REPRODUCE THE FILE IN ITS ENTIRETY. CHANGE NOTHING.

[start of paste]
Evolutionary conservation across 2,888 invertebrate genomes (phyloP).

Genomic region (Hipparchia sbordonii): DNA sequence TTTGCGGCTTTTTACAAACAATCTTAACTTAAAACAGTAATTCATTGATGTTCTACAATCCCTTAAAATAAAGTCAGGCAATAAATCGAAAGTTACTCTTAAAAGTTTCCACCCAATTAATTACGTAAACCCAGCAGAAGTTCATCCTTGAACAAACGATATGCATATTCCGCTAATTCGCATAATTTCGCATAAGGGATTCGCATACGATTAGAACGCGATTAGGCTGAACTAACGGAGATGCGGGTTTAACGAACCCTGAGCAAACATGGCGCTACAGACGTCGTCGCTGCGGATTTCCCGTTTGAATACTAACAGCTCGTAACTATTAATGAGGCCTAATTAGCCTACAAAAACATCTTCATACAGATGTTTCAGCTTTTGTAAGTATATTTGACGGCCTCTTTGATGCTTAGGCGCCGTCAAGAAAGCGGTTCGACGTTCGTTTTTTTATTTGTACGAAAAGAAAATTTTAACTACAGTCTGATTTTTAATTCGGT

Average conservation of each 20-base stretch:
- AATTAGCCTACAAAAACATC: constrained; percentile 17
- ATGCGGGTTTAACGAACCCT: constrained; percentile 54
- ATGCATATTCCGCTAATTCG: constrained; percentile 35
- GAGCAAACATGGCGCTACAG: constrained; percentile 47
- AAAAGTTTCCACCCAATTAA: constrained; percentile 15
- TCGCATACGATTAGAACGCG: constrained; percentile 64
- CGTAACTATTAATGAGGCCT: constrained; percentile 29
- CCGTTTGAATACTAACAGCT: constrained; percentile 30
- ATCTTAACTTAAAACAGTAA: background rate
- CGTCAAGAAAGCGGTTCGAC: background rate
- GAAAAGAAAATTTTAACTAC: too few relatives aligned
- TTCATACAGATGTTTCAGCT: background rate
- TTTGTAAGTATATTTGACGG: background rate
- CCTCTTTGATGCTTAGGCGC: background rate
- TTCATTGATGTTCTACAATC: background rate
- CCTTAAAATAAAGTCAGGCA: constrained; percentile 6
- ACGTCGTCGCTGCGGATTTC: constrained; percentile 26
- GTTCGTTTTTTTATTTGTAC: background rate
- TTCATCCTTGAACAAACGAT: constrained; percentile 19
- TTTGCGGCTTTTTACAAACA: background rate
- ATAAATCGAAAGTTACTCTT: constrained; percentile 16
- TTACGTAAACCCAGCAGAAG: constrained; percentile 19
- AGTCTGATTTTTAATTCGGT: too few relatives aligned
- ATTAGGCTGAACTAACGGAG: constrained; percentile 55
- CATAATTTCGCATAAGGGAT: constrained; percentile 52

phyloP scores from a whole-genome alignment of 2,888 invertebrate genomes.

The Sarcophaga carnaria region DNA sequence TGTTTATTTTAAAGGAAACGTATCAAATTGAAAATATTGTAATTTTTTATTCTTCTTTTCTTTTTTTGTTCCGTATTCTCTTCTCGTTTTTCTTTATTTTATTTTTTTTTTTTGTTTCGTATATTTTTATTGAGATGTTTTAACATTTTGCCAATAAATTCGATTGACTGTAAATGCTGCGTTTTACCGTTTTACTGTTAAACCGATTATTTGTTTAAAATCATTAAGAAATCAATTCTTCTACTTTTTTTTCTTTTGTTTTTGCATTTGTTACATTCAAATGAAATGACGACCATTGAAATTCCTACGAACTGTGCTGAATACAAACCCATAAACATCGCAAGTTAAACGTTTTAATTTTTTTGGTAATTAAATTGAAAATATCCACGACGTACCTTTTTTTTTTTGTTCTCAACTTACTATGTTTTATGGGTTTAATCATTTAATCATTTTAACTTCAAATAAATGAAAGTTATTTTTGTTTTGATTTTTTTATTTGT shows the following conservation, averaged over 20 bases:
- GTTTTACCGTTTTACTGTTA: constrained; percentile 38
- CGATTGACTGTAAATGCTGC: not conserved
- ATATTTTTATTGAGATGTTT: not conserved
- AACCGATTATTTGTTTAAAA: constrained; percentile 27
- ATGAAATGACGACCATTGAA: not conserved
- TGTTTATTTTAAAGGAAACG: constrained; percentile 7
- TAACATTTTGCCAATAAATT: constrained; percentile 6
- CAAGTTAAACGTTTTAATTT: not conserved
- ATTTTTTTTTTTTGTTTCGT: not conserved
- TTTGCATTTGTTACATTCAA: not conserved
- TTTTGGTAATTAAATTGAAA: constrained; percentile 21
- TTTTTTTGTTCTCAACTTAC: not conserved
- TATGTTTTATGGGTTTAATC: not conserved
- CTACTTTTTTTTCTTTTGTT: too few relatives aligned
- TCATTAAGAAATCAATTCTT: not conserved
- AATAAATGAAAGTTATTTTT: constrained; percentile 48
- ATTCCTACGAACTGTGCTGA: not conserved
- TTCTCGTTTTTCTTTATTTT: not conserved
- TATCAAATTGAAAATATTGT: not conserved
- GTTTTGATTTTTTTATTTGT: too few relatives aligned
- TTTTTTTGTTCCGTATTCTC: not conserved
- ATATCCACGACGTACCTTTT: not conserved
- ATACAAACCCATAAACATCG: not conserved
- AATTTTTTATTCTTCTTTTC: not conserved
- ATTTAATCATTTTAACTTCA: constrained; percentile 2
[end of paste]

Evolutionary conservation across 2,888 invertebrate genomes (phyloP).

Genomic region (Hipparchia sbordonii): DNA sequence TTTGCGGCTTTTTACAAACAATCTTAACTTAAAACAGTAATTCATTGATGTTCTACAATCCCTTAAAATAAAGTCAGGCAATAAATCGAAAGTTACTCTTAAAAGTTTCCACCCAATTAATTACGTAAACCCAGCAGAAGTTCATCCTTGAACAAACGATATGCATATTCCGCTAATTCGCATAATTTCGCATAAGGGATTCGCATACGATTAGAACGCGATTAGGCTGAACTAACGGAGATGCGGGTTTAACGAACCCTGAGCAAACATGGCGCTACAGACGTCGTCGCTGCGGATTTCCCGTTTGAATACTAACAGCTCGTAACTATTAATGAGGCCTAATTAGCCTACAAAAACATCTTCATACAGATGTTTCAGCTTTTGTAAGTATATTTGACGGCCTCTTTGATGCTTAGGCGCCGTCAAGAAAGCGGTTCGACGTTCGTTTTTTTATTTGTACGAAAAGAAAATTTTAACTACAGTCTGATTTTTAATTCGGT

Average conservation of each 20-base stretch:
- AATTAGCCTACAAAAACATC: constrained; percentile 17
- ATGCGGGTTTAACGAACCCT: constrained; percentile 54
- ATGCATATTCCGCTAATTCG: constrained; percentile 35
- GAGCAAACATGGCGCTACAG: constrained; percentile 47
- AAAAGTTTCCACCCAATTAA: constrained; percentile 15
- TCGCATACGATTAGAACGCG: constrained; percentile 64
- CGTAACTATTAATGAGGCCT: constrained; percentile 29
- CCGTTTGAATACTAACAGCT: constrained; percentile 30
- ATCTTAACTTAAAACAGTAA: background rate
- CGTCAAGAAAGCGGTTCGAC: background rate
- GAAAAGAAAATTTTAACTAC: too few relatives aligned
- TTCATACAGATGTTTCAGCT: background rate
- TTTGTAAGTATATTTGACGG: background rate
- CCTCTTTGATGCTTAGGCGC: background rate
- TTCATTGATGTTCTACAATC: background rate
- CCTTAAAATAAAGTCAGGCA: constrained; percentile 6
- ACGTCGTCGCTGCGGATTTC: constrained; percentile 26
- GTTCGTTTTTTTATTTGTAC: background rate
- TTCATCCTTGAACAAACGAT: constrained; percentile 19
- TTTGCGGCTTTTTACAAACA: background rate
- ATAAATCGAAAGTTACTCTT: constrained; percentile 16
- TTACGTAAACCCAGCAGAAG: constrained; percentile 19
- AGTCTGATTTTTAATTCGGT: too few relatives aligned
- ATTAGGCTGAACTAACGGAG: constrained; percentile 55
- CATAATTTCGCATAAGGGAT: constrained; percentile 52

phyloP scores from a whole-genome alignment of 2,888 invertebrate genomes.

The Sarcophaga carnaria region DNA sequence TGTTTATTTTAAAGGAAACGTATCAAATTGAAAATATTGTAATTTTTTATTCTTCTTTTCTTTTTTTGTTCCGTATTCTCTTCTCGTTTTTCTTTATTTTATTTTTTTTTTTTGTTTCGTATATTTTTATTGAGATGTTTTAACATTTTGCCAATAAATTCGATTGACTGTAAATGCTGCGTTTTACCGTTTTACTGTTAAACCGATTATTTGTTTAAAATCATTAAGAAATCAATTCTTCTACTTTTTTTTCTTTTGTTTTTGCATTTGTTACATTCAAATGAAATGACGACCATTGAAATTCCTACGAACTGTGCTGAATACAAACCCATAAACATCGCAAGTTAAACGTTTTAATTTTTTTGGTAATTAAATTGAAAATATCCACGACGTACCTTTTTTTTTTTGTTCTCAACTTACTATGTTTTATGGGTTTAATCATTTAATCATTTTAACTTCAAATAAATGAAAGTTATTTTTGTTTTGATTTTTTTATTTGT shows the following conservation, averaged over 20 bases:
- GTTTTACCGTTTTACTGTTA: constrained; percentile 38
- CGATTGACTGTAAATGCTGC: not conserved
- ATATTTTTATTGAGATGTTT: not conserved
- AACCGATTATTTGTTTAAAA: constrained; percentile 27
- ATGAAATGACGACCATTGAA: not conserved
- TGTTTATTTTAAAGGAAACG: constrained; percentile 7
- TAACATTTTGCCAATAAATT: constrained; percentile 6
- CAAGTTAAACGTTTTAATTT: not conserved
- ATTTTTTTTTTTTGTTTCGT: not conserved
- TTTGCATTTGTTACATTCAA: not conserved
- TTTTGGTAATTAAATTGAAA: constrained; percentile 21
- TTTTTTTGTTCTCAACTTAC: not conserved
- TATGTTTTATGGGTTTAATC: not conserved
- CTACTTTTTTTTCTTTTGTT: too few relatives aligned
- TCATTAAGAAATCAATTCTT: not conserved
- AATAAATGAAAGTTATTTTT: constrained; percentile 48
- ATTCCTACGAACTGTGCTGA: not conserved
- TTCTCGTTTTTCTTTATTTT: not conserved
- TATCAAATTGAAAATATTGT: not conserved
- GTTTTGATTTTTTTATTTGT: too few relatives aligned
- TTTTTTTGTTCCGTATTCTC: not conserved
- ATATCCACGACGTACCTTTT: not conserved
- ATACAAACCCATAAACATCG: not conserved
- AATTTTTTATTCTTCTTTTC: not conserved
- ATTTAATCATTTTAACTTCA: constrained; percentile 2